The Bard Institute for the Revival of Democracy through Sortition is conceived as a critical platform to assemble the diverse research and resources that are emerging around deliberative democracy and sortition. We are a project of the Hannah Arendt Center at Bard College, and place much importance in the association with her legacy of thought. We believe sortition satisfies Hannah Arendt’s ideal of political freedom and that it would have figured in her writing, had it not been buried in the history books. As investigators of the practical possibilities of this ancient and reviving model of democratic decision-making, we are based in Germany, the United States, and wherever else our research may take us.

The Institute was cofounded by recent Bard College graduates Jonas Kunz and Hans Kern. Check back with us soon for updated content, links to sortition in the news, and much more. Sign up by email to receive updates on the Institute’s activities.

Tim Dunlop: It’s time to replace voting with sortition

In 2014 Tim Dunlop had just been introduced to the idea of sortition by David Van Reybrouck. He was “not completely convinced by his [Van Reybrouck’s] argument, but [was] sufficiently incensed by our current parliamentary democracy and its many failures to at least consider what he suggests.”

Four years later, Dunlop has written a book advocating sortition, and has an article in the Guardian that opens with an unambiguous statement:

If we want to fix the way our governments work, the first thing we should do is replace voting with sortition in at least some of our governing bodies.

Like many feel-good reformists, Dunlop puts much emphasis on the potential for fostering deliberation, trust and respect amongst the members of the allotted chamber and by extension, in the population at large. However, bucking the norm among such reformists (including Van Reybrouck), Dunlop’s message is very clearly democratic in the most fundamental sense (i.e., making power representative) and his rejection of elections and its elitist implications is uncompromising.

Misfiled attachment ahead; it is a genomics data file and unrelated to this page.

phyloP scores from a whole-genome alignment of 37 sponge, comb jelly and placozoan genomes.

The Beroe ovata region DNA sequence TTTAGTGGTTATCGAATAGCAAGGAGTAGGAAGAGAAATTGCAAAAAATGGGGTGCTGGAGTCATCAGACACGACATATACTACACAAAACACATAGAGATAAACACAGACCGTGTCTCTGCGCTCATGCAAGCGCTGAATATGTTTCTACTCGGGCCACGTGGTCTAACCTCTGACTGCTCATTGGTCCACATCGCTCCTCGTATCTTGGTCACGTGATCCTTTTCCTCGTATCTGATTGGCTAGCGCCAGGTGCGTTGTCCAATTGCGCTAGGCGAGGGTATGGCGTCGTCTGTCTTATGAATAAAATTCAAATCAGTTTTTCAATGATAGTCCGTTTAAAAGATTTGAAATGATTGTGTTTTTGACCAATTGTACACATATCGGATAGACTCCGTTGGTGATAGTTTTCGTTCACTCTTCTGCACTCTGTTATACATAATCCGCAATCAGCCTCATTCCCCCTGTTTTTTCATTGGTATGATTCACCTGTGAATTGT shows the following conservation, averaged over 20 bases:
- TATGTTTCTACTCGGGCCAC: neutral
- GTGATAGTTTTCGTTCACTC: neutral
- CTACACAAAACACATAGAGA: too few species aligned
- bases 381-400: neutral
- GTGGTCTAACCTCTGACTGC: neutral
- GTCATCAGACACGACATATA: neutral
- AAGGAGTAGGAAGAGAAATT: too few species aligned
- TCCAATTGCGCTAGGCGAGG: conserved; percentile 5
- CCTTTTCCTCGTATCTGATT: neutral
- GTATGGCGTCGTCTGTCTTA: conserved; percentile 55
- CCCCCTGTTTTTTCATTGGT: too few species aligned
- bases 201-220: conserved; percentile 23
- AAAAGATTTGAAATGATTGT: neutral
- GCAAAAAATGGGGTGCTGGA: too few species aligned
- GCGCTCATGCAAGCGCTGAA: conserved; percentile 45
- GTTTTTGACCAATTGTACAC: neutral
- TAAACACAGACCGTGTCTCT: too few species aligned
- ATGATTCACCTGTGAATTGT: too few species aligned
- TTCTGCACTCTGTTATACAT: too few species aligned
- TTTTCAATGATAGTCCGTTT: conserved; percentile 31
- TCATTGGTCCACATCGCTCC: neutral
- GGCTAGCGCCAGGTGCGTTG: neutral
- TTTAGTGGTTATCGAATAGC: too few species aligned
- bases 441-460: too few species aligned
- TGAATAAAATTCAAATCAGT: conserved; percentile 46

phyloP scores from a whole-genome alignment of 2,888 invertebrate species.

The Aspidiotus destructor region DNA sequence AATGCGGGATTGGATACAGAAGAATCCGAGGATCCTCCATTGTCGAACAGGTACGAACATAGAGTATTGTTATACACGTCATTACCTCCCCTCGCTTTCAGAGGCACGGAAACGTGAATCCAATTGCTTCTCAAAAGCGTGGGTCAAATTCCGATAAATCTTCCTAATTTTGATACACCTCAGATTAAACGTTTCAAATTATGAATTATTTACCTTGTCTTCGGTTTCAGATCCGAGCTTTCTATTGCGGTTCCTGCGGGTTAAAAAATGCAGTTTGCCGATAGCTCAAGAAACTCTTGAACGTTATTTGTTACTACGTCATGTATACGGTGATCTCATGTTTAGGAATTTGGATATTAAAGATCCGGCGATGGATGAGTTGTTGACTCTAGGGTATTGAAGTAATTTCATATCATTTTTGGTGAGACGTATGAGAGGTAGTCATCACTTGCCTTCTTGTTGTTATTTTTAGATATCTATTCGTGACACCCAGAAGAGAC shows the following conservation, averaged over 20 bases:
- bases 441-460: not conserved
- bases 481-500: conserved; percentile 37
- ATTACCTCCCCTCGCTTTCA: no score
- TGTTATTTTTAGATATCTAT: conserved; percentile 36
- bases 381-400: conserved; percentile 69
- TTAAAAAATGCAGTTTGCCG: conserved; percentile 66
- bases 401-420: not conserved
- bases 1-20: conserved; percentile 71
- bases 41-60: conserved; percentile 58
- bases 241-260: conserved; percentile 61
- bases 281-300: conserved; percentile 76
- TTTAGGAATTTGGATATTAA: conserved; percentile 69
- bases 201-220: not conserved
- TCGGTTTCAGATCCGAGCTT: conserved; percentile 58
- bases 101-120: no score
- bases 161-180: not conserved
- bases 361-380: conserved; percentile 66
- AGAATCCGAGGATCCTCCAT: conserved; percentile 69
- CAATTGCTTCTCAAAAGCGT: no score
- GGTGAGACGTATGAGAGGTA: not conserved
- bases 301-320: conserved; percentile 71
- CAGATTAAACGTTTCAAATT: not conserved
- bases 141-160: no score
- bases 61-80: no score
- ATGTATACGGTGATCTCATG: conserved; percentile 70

If we are really serious about bottom-up reform of our democratic institutions, then reforming the seat of government itself in this way, a way that installs ordinary people at the heart of power, is essential. Our neoliberal economy and the representative form of government that dominates our societies do everything they can to divide us from and pit us against each other. A People’s House transcends these divisions and brings us together. The basic concept of sortition is pretty straight-forward, and introducing it as a replacement for voting in, say, the Australian Senate, while leaving that body’s other powers intact, represents, at least administratively, fairly minimalist change. But on every other level, the potential effect is explosive. In one fell swoop, you diminish the power of the parties and that of many of the lobbyists who exist to influence their decisions. You transform the way in which the media covers politics. You hand control of at least part of the legislative process to a genuinely representative sample of the population as whole, rather than vesting it in a bunch of elites and their representatives. You empower people in a way that the current system could never hope to do, and you reconnect our chief democratic institution with the life in common.

Nothing is going to change until the main source of power in our society, our seat of government, is populated by people who are genuinely representative of the society at large. We have been taught forever that the way to do that is by voting, but that is simply wrong, and the quicker we unlearn it the better, no matter how counterintuitive it might seem at first. If you want a truly representative government of, by and for the people, then you need to choose it not by voting, but by sortition.

1768: Scheme of a Political Lottery, for the Peace of the Kingdom

The following letter to the Political Register and Impartial Review of New Books, printed in London in 1768, offers sortition of parliament as a way to remedy the corruption of elections. Thanks to Terry Bouricius for drawing attention to this historical piece.

Scheme of a Political Lottery, for the Peace of the Kingdom

It is proposed, on or soon after the breaking up of the present parliament, to open a lottery of 2262 tickets at 1000l. each, three blanks to one prize; which prize shall entitle the possessor to a seat in parliament for the place therein mentioned: by which scheme the noisy and expensive business of electioneering (which puts the whole kingdom in ferment) will be over in two hours, many people have an opportunity of serving their country cheap, and much bribary and corruption be prevented.

The the produce (deducting five per cent. to be set apart for guzzle, and to be equally distributed in every borough) be applied towards paying the national debt. That the lottery be drawn in the court of requests, on the day appointed for the meeting of p——t, and that the members so elected do immediately adjourn to the house of commons, appoint a speaker, &c. and then proceed to business. This will effectually prevent all designs of bad ministers, and more especially if their tools should draw blanks, as no person can have more than one ticket, and that not transferable; lest the courtiers, nabobs, or adventurers, should engrose the whole and buy and sell the nation.